18. When you go home, therefore, discourse of all these things with those who are in your house; and as many persons often do, when they come back from a meadow, having plucked there a rose, or a violet, or some flower of that kind, they return twisting(9) it about with their fingers; and as some, again, when they quit the gardens to go home, take with them branches of trees, with their fruit upon them; and as others, moreover, from sumptuous feasts, carry away leavings of the entertainment for their dependents; so indeed do thou, departing from hence, take an exhortation home to thy wife, thy children, and all thine household. For this admonition is more profitable than the meadow, the garden, or the banquetting table. These roses never wither; these fruits never drop off; these dainties never corrupt. The former yield a temporary delight; but the latter a lasting advantage, not only after this reformation has taken place, but in the very act of reforming. For think what a good practice this would be, having dismissed all other matters public or private, to discourse(10) only of the divine laws continually, at the tables in the forum, and in your other meetings. Would we give our attention to these things, we should say nothing of a dangerous or injurious nature, nor should we sin unwittingly. Giving our leisure to discourse respecting these things, we should be able to withdraw our soul even from this despondency that hangs over us, instead of looking with so much anxiety as we do, whilst we say one to another, "Hath the Emperor heard what hath happened? Is he incensed? What sentence hath he pronounced?(1) Hath any one petitioned him? What? Will he himself endure to destroy utterly a city so great and populous?" Casting these and all such cares upon God, let us be anxious only as to what He hath commanded! Thus shall we rid ourselves of all these sorrows; and although ten only among us should succeed, the ten would quickly become twenty; the twenty fifty; the fifty a hundred; the hundred a thousand; the thousand all the city, And just as when ten lamps are lighted, one may easily fill the whole house with light, so also with respect to right actions; should only ten act rightly, we shall light up a general flame throughout the city, to shine forth, and to procure us safety. For not so naturally does the fire, when it falls upon a forest, kindle the neighbouring trees successively, as will the emulation for virtue, when it seizes upon a few minds, be mighty in its progress to diffuse itself through the whole community.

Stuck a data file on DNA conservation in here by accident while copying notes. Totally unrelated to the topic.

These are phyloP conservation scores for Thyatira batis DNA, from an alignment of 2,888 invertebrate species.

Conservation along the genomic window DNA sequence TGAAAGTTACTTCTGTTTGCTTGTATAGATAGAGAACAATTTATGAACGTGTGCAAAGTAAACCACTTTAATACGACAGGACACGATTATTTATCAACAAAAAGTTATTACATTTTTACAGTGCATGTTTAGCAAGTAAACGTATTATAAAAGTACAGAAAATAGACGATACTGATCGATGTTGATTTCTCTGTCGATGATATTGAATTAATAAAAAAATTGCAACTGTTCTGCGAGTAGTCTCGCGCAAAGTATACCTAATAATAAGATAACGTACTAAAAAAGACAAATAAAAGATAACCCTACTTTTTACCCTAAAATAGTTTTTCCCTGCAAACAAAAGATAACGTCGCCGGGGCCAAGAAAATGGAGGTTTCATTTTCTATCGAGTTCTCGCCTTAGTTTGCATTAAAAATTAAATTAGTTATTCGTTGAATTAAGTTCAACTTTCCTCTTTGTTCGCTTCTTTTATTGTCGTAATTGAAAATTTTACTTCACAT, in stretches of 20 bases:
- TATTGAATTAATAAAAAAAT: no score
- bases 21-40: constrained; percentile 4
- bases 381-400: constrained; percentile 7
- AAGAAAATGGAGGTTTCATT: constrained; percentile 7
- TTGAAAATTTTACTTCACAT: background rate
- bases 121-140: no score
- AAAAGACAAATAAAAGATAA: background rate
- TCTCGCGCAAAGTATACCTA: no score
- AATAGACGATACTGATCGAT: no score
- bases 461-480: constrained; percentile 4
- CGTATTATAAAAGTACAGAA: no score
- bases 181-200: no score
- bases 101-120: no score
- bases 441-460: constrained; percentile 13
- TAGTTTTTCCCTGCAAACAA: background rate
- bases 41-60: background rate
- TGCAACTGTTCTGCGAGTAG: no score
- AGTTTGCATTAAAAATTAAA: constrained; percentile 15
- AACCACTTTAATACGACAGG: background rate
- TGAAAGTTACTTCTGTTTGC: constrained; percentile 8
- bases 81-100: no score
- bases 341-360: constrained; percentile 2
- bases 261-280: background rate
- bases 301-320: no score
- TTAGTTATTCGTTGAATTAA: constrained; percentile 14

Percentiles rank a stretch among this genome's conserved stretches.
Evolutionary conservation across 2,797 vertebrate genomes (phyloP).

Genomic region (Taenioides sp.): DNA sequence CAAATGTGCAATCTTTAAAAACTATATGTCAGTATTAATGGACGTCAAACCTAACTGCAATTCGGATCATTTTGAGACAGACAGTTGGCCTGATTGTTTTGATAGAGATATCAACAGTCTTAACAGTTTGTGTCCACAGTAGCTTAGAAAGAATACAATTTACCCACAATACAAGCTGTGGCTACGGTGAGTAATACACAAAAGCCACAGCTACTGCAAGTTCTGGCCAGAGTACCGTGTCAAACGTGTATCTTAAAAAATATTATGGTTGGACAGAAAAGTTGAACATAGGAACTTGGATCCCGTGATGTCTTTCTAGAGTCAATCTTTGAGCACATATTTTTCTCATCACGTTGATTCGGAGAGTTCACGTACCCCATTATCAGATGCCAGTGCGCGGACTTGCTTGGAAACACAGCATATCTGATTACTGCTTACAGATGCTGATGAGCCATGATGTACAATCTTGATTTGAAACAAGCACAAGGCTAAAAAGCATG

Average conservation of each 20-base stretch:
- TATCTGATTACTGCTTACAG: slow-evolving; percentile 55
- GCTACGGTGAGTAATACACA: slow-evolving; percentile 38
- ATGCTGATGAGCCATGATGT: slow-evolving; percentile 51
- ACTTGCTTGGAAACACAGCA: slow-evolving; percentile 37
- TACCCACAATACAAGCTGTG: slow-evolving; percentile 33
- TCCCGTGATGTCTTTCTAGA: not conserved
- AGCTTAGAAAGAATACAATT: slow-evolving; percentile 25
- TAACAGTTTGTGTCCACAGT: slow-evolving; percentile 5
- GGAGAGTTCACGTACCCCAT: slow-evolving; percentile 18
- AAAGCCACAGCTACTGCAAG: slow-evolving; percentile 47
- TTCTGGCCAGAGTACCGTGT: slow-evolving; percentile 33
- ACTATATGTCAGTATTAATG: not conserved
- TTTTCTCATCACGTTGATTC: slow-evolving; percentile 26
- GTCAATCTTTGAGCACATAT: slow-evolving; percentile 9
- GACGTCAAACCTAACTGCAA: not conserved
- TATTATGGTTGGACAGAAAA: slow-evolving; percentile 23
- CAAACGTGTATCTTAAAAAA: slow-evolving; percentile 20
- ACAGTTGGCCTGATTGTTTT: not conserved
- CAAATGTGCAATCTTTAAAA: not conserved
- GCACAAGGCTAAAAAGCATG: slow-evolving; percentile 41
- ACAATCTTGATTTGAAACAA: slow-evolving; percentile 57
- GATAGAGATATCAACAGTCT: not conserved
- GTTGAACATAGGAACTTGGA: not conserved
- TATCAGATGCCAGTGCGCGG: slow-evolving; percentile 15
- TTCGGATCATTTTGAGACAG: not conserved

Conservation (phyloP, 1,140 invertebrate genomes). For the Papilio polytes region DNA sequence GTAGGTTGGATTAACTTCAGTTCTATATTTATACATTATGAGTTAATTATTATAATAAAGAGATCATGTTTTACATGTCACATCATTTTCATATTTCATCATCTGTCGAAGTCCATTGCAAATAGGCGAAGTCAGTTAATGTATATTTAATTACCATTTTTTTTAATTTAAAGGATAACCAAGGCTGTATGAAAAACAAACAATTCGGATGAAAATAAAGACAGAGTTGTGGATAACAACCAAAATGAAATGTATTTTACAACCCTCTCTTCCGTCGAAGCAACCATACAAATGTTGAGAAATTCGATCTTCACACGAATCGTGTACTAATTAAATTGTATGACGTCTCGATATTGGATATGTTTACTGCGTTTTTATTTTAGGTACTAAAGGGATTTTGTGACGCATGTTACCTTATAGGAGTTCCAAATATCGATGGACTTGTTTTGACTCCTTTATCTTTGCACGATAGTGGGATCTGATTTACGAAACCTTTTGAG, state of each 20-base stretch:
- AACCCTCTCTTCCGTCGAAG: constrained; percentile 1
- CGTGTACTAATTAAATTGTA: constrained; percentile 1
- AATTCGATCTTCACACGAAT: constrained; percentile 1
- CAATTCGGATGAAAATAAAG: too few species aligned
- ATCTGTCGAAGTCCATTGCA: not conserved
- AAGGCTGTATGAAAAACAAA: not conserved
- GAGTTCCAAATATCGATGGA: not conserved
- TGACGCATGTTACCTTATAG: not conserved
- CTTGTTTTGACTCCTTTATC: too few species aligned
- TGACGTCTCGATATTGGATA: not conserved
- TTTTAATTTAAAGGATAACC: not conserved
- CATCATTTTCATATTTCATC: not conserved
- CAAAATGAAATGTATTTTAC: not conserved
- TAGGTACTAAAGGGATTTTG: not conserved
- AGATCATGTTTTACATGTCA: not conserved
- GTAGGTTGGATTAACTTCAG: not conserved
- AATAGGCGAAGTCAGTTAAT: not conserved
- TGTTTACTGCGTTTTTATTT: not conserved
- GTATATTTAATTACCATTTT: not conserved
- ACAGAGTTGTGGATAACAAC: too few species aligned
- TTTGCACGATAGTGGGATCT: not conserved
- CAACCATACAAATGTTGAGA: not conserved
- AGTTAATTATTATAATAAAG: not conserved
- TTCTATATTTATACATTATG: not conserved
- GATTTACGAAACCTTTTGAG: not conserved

19. Give me cause, then, to exult over you both in the present life, and at that future Day, when those to whom talents have been entrusted, shall be summoned! Your good reputation is a sufficient reward for my labours; and if I see you living in piety, I have all I wish. Do, then, what yesterday I recommended, and to-day will repeat, and will not cease to say it. Fix a penalty for those who swear; a penalty which is a gain, and not a loss; and prepare yourselves henceforth so as you may give us a proof of success. For I shall endeavour to hold a long conversation with each of you, when this assembly is dismissed; in order that in the continuance of discourse I may discover the persons who have been acting rightly, and those who have not.(2) And if I find any one still swearing, I shall make him manifest to all who are amended, that by reproving, rebuking, and correcting, we may quickly deliver him from this evil habit. For better it is that he should amend through being reproached here, than that he should be put to shame, and punished, in the presence of the whole assembled universe, on that Days when our sins shall be revealed to the eyes of all men! But God forbid that any in this fair assembly should appear there suffering such things! but by the prayers of the holy fathers? correcting all our offences, and having shown forth the abundant fruit of virtue, may we depart hence with much confidence, through the grace and lovingkindness of our Lord Jesus Christ, through whom, and with whom, be glory to the Father together with the Holy Spirit, for ever and ever. Amen.